ROCHESTER, N.Y. — Exactly three years ago, most people had a feeling that the world was about to change. Although few could have predicted the impact that COVID-19 would have on all of our lives and how long the changes would last.

According to the Federal Reserve, over the first year of the virus, more than 1 million private businesses across the country closed for good. The restaurant industry struggled with a total shutdown in the early weeks of the pandemic.

Spectrum News 1 went back to a Rochester bar and restaurant that we first visited during COVID's rise to see if things have turned around. The short answer is they haven't.

In the three years since the pandemic began, the restaurant industry has faced some of the biggest challenges. Those challenges don’t all have to do directly with the pandemic itself.

Nobody likes bill paying day. But Michael O’Leary has to do it. The owner of Temple Bar & Grille says business has changed a lot since the start of the pandemic.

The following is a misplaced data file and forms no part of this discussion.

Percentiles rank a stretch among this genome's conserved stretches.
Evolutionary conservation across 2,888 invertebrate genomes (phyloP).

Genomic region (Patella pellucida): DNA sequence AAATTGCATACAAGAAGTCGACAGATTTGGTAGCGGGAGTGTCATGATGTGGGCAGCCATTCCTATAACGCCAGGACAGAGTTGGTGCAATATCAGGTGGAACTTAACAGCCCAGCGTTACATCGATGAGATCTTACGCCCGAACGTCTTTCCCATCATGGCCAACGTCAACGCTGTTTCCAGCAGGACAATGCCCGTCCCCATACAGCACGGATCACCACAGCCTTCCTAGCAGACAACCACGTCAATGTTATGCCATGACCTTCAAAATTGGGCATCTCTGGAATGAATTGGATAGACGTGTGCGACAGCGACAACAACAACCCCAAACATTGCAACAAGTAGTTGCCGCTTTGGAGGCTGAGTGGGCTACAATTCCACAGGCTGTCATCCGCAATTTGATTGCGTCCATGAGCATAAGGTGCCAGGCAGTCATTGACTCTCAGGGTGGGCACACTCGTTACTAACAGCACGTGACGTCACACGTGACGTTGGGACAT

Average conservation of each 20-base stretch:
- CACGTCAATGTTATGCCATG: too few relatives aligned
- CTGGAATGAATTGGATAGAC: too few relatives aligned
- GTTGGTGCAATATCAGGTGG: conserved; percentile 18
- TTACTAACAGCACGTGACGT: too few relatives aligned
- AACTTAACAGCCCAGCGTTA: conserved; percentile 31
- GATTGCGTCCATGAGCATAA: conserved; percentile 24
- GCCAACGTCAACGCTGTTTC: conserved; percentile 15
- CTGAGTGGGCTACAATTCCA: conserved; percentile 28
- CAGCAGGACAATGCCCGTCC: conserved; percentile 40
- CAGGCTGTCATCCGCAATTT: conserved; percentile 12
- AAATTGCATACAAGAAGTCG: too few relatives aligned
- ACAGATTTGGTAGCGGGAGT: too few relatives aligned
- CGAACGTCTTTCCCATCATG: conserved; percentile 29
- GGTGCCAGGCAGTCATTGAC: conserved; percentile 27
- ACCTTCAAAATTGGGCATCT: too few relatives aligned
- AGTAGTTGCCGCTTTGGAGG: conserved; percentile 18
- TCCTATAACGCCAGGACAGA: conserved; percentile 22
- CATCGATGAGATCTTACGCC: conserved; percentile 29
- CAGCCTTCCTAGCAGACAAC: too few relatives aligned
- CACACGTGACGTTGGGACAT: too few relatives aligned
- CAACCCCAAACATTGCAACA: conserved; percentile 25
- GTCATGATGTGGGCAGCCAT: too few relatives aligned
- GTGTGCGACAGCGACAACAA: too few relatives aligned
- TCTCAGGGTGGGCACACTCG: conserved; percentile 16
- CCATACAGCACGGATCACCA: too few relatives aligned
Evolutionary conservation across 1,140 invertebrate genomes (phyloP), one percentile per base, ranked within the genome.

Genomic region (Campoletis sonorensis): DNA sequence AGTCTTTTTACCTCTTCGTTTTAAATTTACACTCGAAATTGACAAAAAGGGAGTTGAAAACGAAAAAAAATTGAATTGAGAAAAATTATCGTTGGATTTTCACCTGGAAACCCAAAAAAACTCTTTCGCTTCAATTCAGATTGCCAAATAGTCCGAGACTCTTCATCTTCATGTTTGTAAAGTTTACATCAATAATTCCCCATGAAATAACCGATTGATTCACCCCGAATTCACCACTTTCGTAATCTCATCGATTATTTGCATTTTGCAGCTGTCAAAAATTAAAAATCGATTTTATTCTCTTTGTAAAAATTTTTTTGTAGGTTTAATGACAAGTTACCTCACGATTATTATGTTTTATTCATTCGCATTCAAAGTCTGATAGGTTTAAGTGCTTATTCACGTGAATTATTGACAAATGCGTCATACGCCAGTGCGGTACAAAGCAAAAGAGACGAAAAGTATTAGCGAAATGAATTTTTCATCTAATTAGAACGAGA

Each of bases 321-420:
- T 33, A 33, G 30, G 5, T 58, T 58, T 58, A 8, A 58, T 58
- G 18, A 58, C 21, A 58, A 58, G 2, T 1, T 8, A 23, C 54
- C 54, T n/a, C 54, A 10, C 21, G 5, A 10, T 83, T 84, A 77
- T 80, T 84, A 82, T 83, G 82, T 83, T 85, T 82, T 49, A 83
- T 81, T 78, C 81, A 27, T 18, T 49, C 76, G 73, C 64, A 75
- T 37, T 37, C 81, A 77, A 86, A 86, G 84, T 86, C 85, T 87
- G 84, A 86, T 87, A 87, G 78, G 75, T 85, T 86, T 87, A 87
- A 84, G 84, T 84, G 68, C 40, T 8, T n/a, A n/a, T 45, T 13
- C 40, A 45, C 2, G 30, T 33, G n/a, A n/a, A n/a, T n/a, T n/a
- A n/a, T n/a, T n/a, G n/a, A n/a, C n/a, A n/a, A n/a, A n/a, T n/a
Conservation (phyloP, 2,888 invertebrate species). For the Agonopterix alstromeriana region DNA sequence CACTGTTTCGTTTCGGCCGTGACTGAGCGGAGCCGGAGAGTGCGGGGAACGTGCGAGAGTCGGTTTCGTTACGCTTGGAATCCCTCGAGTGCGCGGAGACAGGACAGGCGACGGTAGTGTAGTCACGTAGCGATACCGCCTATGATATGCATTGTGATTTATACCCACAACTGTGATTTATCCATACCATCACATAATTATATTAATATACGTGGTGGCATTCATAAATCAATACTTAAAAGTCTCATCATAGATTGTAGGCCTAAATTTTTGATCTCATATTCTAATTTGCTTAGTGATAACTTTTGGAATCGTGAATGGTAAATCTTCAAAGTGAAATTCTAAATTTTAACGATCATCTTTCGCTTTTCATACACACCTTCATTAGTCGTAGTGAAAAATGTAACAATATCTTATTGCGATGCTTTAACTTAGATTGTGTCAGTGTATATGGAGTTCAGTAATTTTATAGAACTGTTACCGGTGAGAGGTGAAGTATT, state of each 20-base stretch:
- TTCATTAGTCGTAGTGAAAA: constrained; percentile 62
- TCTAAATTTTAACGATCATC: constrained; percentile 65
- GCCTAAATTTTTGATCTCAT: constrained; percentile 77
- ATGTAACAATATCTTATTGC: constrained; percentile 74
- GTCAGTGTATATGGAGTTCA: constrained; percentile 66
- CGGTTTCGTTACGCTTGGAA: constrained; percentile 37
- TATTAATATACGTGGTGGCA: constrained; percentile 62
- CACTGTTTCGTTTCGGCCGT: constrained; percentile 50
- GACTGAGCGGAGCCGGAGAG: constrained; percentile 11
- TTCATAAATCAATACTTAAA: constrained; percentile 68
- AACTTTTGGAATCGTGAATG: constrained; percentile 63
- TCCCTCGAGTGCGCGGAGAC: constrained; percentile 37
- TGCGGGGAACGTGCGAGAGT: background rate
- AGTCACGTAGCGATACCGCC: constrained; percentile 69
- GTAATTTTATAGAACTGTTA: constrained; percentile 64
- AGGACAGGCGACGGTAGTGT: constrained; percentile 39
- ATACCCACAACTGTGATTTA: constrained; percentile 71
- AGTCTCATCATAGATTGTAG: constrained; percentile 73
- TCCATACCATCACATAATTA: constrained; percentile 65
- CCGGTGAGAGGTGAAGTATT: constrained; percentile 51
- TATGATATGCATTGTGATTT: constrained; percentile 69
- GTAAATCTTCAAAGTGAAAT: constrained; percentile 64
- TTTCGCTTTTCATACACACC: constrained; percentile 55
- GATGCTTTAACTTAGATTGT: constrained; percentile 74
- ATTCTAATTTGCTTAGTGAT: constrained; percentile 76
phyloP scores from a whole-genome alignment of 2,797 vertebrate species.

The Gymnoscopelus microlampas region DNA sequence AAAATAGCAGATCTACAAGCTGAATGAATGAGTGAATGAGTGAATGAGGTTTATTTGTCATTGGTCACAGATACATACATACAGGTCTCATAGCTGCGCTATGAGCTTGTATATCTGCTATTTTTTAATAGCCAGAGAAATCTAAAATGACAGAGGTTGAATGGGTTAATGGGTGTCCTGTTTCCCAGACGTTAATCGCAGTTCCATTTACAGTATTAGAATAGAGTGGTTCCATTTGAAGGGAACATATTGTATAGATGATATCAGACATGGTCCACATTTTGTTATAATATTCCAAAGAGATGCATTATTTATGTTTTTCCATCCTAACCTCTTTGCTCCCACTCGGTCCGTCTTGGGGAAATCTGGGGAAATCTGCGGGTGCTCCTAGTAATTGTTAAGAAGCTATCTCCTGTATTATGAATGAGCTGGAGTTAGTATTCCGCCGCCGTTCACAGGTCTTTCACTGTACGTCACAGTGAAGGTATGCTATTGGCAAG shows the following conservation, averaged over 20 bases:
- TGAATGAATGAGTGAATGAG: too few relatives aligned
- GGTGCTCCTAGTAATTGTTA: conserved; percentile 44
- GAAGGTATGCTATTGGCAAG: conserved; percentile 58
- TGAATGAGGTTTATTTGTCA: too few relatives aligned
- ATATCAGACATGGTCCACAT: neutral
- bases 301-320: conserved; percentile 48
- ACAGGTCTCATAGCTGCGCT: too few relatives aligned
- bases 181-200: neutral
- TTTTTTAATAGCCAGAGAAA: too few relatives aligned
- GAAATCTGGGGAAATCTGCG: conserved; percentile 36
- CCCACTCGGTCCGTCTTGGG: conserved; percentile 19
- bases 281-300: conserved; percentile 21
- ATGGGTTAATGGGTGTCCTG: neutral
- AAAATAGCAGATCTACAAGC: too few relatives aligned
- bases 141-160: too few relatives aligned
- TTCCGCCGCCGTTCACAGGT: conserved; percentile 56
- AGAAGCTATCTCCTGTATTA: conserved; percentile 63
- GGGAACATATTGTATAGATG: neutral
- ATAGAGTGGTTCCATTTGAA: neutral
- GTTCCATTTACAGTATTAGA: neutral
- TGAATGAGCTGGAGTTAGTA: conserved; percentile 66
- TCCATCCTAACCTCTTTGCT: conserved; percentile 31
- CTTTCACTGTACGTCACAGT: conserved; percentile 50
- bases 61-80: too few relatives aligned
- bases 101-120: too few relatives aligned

“I remember one young lady when, when the state shut us down, she asked me how long this was going to last. And I said, 'this could be three or four weeks. This could be a while,'” said O'Leary.

We visited O’Leary around that time when restaurants were only allowed to serve takeout. Even after the world opened back up in downtown Rochester, it’s a different world now.

“Business has come back to a degree," O'Leary said. "It's a different crowd than we had. The cost of doing business has gone up dramatically.”

Food and labor costs have skyrocketed. Temple is no longer open for lunch and there’s really no happy hour crowd. There’s also another issue O’Leary says many downtown business owners deal with.

“I think people are a little hesitant to come downtown right now because they hear about the violence," he said.

O’Leary says bar owners have tried to change that, and he says Rochester City Hall has been helpful. St. Patrick’s Day parades draw big crowds downtown — at least when the weather cooperates. There’s a lot riding on this year’s parade.

“These events have, they were always important to us, but now they've really grown in importance to us," said O'Leary. "It's the best marketing tool that we can ... we have.“

O’Leary has been in the neighborhood for 30 years. Despite the struggles — he’s optimistic.

“We’re looking forward to a big year in downtown," he said.